My practice is situated around contemporary image culture–the image saturated world in which we exist–where images are endlessly reproducible and malleable.  How does this nearly infinite access to images affect their “truth,” power, and meaning?  More and more I’ve been trying to complicate my own understanding of this “truth” value in images, working between many mediums to create situations in which images and objects begin to slip in their reference to each other.  These situations created in my studio then extend out into my experience in the world, where plastic bags drift through the city, getting caught in the branches of trees, creating a network of visual experiences that are distinct yet reference a larger, repeated trope.

How has your practice evolved since you began the mfa program in the fall?

When I came to SAIC I was making work that was conceived with a determined end result in mind.  Once I had created the system to generate the work, I could output it without having to make many subjective, personal decisions.  Since starting grad school I have challenged myself to make work that is intuitive and undetermined.  Working through, instead of towards, has allowed me to make decisions that surprise myself, create situations that I do not fully understand.

How does your knowledge of art history affect your approach to art making?

I have a BA in Art History, which as an artist I’ve found to be both a blessing and a curse.  I have a wealth of references and sources, but at the same time I think it can be easy to get caught up in “what’s been done.”  I try to be very careful about how I appropriate art historical content, using a light touch when I do so it doesn’t become a crutch to support the work.

Could you talk about your interest in patters/repetition/reproduction?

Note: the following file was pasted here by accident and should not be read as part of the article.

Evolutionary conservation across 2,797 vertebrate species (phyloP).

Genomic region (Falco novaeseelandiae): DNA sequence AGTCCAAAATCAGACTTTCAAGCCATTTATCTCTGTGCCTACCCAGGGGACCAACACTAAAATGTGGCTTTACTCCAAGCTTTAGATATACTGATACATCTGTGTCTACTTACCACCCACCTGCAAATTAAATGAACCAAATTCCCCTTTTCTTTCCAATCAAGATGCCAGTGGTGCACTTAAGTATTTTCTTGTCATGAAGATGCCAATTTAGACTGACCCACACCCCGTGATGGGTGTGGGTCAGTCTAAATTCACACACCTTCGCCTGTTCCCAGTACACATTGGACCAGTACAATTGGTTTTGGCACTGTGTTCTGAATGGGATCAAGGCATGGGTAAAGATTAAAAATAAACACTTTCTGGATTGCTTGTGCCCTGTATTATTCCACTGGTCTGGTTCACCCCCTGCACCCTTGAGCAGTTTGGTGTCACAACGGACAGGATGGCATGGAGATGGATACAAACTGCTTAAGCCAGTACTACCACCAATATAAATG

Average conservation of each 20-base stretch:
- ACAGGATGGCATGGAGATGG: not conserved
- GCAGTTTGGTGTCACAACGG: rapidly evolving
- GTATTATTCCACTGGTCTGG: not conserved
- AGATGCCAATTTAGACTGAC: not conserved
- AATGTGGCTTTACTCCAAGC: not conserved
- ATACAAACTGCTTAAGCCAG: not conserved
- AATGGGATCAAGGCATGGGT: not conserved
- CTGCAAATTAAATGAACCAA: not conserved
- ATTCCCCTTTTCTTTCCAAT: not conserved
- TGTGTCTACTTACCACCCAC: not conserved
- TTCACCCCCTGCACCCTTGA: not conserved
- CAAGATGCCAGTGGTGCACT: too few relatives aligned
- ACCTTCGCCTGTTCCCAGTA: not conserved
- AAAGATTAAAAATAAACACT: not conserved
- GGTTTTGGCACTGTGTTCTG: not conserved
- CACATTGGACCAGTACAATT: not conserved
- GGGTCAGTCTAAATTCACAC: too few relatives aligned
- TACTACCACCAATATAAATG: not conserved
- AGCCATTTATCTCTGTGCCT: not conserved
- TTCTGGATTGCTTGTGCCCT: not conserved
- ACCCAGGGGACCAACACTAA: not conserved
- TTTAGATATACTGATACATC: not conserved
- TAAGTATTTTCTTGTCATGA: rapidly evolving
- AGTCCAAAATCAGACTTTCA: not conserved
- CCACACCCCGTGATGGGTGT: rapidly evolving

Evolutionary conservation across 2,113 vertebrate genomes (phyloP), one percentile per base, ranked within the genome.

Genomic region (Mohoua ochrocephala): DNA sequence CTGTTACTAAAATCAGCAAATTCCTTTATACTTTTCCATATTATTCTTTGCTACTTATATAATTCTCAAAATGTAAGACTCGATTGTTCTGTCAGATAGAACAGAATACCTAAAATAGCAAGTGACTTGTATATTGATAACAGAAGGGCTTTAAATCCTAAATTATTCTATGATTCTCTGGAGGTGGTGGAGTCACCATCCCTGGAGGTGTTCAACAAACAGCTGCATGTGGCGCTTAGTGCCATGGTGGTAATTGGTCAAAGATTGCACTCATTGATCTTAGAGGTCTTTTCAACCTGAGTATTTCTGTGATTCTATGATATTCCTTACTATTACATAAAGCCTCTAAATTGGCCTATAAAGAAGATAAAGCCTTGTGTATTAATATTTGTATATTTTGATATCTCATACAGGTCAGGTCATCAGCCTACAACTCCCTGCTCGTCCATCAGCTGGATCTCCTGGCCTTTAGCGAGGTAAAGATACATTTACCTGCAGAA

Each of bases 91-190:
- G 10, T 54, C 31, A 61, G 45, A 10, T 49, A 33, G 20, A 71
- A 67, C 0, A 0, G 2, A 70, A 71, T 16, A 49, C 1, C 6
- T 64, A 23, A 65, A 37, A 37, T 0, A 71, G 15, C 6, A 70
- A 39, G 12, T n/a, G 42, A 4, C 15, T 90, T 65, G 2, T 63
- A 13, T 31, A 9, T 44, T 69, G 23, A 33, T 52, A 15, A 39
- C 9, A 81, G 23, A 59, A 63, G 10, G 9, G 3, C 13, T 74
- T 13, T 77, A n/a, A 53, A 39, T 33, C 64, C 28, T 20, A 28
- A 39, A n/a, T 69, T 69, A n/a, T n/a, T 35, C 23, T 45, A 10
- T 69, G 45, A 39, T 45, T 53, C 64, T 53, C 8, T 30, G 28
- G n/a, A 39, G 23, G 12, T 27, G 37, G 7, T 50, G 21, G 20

I question whether repetition and patterns of reproduction increase meaning or diminish it.  When you repeat something enough times, does it become an empty sign?  I have been drawn to Praxiteles’ Aphrodite through this inquiry.  We know the sculpture through its many copies, none of which are exact, many of which are fragmentary, and all of which signify without a specific referent.  I am becoming more excited by chance repetition, an almost surrealist encounter of an image or object that unintentionally refers back to an unrelated experience, creating its own meaning.

Which artists have had the biggest influence on you?

Some artists I’ve been looking at and inspired by recently are Camille Henrot, Trisha Donnelly, Corin Hewitt, Francis Alÿs, and Alex Chitty (Printmedia Faculty), among many others.

What’s next??

This summer I’m excited to get a bit of distance from the critical academia of grad school and just spend a few months making and playing in my studio.  I also plan to start working on a project surrounding my hometown of Oak Ridge, Tennessee, which was home to one of the uranium enrichment plants that the US Government built as a part of the Manhattan Project during WWII.  I am especially interested in local folklore about a man named John Hendrix, “The Prophet of Oak Ridge,” who is said to have had visions foreseeing the development of “a huge factory…that will help win the greatest war there will ever be” some 30 years before the city and its nuclear facilities were developed.

Richard Hull at Western Exhibitions

Richard Hull #4 2014 crayon on paper 24 x 18 inches

Richard Hull
crayon on paper
24 x 18 inches

Western Exhibitions presents their third solo show with RICHARD HULL. The Chicago-based artist will exhibit a series of crayon-on-paper abstract portraits in Gallery 1 and in Gallery 2, a new oil-on-wax-on-canvas painting, two never-seen-before paintings started over ten years ago, and a huge unframed drawing. The show opens with a free public reception on Friday, May 8 from 5 to 8pm and will run through June 13. Gallery hours are Tuesday-Saturday, 11am to 6pm.